I know, as coaches, we have been trained and are constantly learning how to embrace the qualities of growth, development, proactivity, intentionality, change, agility and flexibility, in order to keep ourselves on top of our game. As a board director, these are the same qualities that we remind ourselves of through our board promises at the start of every board meeting. Let us be role models of these qualities to inspire our clients to be their best.

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Wai K Leong, MCC

Wai K. Leong, MCC,  brings with him more than 33 years of leadership experience with 15 years at the senior management and board levels. As a leader, coach and trainer, he has accumulated more than 3,000 hours of Executive Coaching experience and coached and trained more than 10,000 leaders in Asia. He is the director of an ICF-accredited coach coach-training program. He has authored two books on leadership and coaching and pioneered the development of a coaching-based system and software to help organizations develop a coaching culture. He is also Hogan Certified.

The views and opinions expressed in guest posts featured on this blog are those of the author and do not necessarily reflect the opinions and views of the International Coach Federation (ICF). The publication of a guest post on the ICF Blog does not equate to an ICF endorsement or guarantee of the products or services provided by the author.

Comments (8)

  1. You are so right Wai, coaching can be as humbling as golf no matter how experienced you are. I have found that in a coaching session, the moment I pat myself on the back for a question well placed, I miss a key statement or expression by the client that could have led to a breakthrough moment. Being humbled keeps us both adaptable and present. Thank you for this wonderful metaphor!!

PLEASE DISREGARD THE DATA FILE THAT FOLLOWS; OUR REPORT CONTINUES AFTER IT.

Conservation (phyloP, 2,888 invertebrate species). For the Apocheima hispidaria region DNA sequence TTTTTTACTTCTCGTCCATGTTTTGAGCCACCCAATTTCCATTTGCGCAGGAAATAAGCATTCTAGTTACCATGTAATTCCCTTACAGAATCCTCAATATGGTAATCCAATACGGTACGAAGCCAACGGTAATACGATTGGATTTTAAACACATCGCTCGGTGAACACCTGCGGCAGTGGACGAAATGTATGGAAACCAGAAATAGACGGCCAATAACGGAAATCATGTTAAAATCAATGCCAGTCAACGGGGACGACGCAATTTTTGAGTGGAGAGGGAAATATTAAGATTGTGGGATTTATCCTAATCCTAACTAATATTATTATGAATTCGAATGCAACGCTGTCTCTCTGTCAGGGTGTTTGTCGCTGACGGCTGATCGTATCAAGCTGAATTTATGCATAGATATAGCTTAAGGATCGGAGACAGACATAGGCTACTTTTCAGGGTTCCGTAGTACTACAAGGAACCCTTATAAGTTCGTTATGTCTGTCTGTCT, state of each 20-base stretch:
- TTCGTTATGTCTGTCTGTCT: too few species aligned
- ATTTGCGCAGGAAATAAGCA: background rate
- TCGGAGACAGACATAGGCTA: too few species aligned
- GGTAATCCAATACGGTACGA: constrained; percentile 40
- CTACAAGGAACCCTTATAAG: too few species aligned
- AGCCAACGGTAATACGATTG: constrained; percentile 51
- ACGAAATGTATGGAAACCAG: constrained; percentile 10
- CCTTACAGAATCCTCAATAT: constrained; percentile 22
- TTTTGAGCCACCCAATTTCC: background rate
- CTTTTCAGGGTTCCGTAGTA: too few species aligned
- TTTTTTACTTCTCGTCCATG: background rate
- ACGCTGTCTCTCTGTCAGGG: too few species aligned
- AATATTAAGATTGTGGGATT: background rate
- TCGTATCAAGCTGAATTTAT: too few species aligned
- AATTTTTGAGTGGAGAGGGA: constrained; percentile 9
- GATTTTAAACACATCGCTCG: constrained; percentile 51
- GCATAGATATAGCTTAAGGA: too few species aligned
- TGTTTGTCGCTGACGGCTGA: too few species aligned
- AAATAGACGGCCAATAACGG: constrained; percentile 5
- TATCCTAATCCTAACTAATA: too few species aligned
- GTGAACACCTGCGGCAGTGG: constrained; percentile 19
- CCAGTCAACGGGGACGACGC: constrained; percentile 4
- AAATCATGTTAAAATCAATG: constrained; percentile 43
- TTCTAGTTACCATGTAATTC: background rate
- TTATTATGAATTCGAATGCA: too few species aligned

2. mary.suen@stangroup.com.hk says:

    Thanks Wai for your sharing, very inspiration indeed.

  3. Patty Chan says:

    Thank you Wai, this is a good learning and reminder to me – every coaching session is new to a coach no matter we are new or experienced. Be a humble coach, Yes !

  4. Jeff Cheah says:

    Wai K,

    You say it correctly, we need Mentors & we need to be open to learn. There was one time I remember I was in a new course where the green was difficult to read – the caddy say left to right and I didn’t believe him, it was “obviously” right to left, I four-putted!
    And many a time in a 1-on-1 coaching session or a workshop, very often I learnt new insights shared by our coachees or participants.
    Practicing a few swings before we T-Off is like preparing ourselves before the coaching session starts. And once we are about to T-Off, we’ve to look at the ball (eye contact) and be silent (everybody else too!). Yes there are a lot of parallels.
    Thanks for a great article.

    Regards, Jeff

    • Wai says:

      Jeff, beautifully said. We tend to believe and trust our own experiences more than being open to new perspectives and possibilities. Something we need to be mindful of.
      Wai